I first heard about this Frida Kahlo exhibit in southern California like we gather so much of our news these days: Facebook. Someone listed the link on my page. “The world’s largest collection of Frida Kahlo’s works – never before seen together.”
Was I going to see it?
WAS I GOING TO SEE IT?
Of course I was. Fast forward several months and the exhibit is coming to a close in a matter of weeks and I still hadn’t made the time or effort to drive 300 miles west to see my favorite artist. Holidays, budgets, blah blah blah add boring adult stuff here. Enter Sue, who made a generous offer: if I was interested, I could stay at her house with her family for a weekend, and she’d buy the ticket.
WAS I INTERESTED?
I’m a bit of a Frida weirdo. It started years ago, before Salma’s movie but after I lived in Mexico. I have dressed up like my beloved favorite artist more than once, and own most books discussing her life. I have, for as long as I can remember, felt a deep tug when looking at her art. It gives me goosebumps and sometimes a sick stomach.
For Frida, it was a dark, turbulent life. Her love affair with fellow Mexican artist Diego Rivera was rocky at best. (What do you say about a man who sleeps with your sister?) A trolley accident at age 18 would leave her forever in pain, and eventually lead to her death after a series of complicated, miserable surgeries. She had countless miscarriages, and in turn, countless pets who instead received her love. She loved the ancient Mexican culture, and her brute husband, and sometimes other men. And women. She was also rather fond of communism and her German father, a photographer.
Let’s just say it was complicated. Her art is a great reflection of her messy life – the joy, sorrow, pets, lovers, and physical pain. Many of her paintings are small because they were done while in bed, painted overhead.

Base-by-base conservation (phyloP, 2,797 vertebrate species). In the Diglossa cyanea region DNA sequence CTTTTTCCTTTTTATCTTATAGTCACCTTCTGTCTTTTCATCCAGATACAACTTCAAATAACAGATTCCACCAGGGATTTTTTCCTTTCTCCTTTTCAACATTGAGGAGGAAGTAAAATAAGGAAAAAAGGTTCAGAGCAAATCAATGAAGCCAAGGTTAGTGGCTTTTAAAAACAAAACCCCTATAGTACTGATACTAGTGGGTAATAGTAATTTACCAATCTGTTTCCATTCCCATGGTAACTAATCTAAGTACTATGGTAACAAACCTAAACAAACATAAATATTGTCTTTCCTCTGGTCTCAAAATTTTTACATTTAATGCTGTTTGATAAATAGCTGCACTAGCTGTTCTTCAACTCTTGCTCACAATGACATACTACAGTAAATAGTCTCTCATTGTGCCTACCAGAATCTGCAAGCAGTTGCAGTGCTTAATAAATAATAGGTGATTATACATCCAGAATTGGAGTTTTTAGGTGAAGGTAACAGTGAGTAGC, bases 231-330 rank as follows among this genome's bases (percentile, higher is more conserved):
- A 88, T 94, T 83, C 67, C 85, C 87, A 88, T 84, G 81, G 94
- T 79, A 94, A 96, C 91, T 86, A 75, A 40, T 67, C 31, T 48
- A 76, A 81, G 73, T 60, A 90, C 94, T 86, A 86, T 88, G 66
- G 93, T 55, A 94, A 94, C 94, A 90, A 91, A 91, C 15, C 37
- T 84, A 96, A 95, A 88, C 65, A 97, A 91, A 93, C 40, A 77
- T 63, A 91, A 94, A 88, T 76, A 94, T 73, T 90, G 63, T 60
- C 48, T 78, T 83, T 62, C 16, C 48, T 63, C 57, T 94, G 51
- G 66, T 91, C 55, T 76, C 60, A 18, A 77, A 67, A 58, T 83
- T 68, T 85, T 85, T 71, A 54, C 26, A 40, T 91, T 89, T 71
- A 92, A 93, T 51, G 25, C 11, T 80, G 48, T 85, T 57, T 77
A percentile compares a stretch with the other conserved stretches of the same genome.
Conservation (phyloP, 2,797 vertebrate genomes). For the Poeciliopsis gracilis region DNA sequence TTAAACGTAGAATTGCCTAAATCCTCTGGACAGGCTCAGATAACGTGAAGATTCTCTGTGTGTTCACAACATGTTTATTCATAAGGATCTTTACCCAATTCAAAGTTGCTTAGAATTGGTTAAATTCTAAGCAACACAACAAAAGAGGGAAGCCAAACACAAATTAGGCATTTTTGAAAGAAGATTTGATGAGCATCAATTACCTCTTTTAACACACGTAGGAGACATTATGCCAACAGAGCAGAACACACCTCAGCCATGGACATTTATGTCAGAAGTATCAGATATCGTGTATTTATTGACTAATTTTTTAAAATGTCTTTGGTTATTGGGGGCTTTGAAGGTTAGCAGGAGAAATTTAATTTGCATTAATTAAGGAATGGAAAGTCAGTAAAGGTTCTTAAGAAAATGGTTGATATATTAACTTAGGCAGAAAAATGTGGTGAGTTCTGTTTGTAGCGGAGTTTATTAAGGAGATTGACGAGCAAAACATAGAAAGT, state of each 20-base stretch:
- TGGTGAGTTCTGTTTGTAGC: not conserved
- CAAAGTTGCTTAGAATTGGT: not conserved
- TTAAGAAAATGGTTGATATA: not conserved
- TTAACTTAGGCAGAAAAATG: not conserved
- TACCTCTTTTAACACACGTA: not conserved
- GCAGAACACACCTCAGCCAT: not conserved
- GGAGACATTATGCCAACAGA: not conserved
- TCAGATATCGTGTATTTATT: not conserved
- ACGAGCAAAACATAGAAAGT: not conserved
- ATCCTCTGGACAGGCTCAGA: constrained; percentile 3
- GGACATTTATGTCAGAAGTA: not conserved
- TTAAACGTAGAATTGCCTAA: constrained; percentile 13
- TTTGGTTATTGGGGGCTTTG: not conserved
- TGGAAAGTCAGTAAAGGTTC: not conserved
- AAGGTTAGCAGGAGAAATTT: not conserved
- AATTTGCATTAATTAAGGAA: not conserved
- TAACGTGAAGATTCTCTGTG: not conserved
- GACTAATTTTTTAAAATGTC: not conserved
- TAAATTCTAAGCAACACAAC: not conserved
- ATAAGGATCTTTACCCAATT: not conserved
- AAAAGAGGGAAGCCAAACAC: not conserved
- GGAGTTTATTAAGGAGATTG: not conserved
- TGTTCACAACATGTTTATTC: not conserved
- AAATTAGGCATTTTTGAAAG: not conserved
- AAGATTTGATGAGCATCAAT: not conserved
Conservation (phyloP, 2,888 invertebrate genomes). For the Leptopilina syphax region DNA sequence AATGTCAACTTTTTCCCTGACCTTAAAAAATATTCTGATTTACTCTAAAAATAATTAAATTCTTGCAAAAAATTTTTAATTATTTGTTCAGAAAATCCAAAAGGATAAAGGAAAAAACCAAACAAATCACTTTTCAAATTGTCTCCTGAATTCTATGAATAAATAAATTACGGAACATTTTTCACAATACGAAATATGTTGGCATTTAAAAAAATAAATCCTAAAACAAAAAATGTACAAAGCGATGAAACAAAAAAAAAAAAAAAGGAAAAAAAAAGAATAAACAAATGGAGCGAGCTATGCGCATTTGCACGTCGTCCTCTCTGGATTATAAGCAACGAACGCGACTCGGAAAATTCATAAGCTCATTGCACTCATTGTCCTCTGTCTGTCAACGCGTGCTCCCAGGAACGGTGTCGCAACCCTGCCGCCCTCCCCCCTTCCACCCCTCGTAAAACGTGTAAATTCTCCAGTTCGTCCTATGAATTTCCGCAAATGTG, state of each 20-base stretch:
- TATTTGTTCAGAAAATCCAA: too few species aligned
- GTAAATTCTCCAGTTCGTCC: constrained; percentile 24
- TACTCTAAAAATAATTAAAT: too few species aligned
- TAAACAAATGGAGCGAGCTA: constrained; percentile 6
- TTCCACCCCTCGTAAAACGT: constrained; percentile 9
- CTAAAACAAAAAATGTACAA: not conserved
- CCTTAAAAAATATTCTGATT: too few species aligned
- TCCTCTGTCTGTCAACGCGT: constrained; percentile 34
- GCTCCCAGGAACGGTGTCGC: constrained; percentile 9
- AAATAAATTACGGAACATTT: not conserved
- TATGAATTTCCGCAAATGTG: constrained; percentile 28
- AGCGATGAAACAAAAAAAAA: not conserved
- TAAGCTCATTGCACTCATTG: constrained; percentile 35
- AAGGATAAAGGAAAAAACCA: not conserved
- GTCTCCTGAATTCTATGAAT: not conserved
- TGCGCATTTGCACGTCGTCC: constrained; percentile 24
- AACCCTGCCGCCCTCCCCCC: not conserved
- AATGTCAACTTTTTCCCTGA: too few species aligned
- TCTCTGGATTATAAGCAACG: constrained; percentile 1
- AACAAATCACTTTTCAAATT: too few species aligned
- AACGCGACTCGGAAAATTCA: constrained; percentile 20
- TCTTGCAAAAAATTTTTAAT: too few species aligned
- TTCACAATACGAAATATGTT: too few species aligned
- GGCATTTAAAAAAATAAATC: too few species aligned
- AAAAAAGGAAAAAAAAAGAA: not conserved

As Sue and I entered the exhibit within a converted Navy barrack, boats bobbed within sight in the Pacific, and glasses clinked at an adjoining brewery. I took a deep breath.
For the next two hours, we wound our way through more than 200 pieces of Frida’s art, replicas of her clothing and jewelry, and pieces of furniture constructed like those of the Blue House in Coyoacan.
There was so much to see, and my senses were at full throddle. With a handful of other people, we walked from painting to painting, taking in the story that led to their creation. My two favorite paintings were in the front room, and I couldn’t hold back tears. To be in the presence of this art that I had studied only in books for more than a decade was magnificent. The colors. The patterns. The history. I stared at Frida’s portraits, one after another, feeling a link to her I cannot explain.
Thank you Sue, for making this happen. I still want to visit Detroit to see Diego’s murals, and Mexico City to visit Frida’s house too. Thanks to my friend Teresa, I am pouring over a new book about Frida’s wardrobe this week as well. And thanks to Sarah, I can even cook Frida’s favorite foods.
Que Viva la Frida!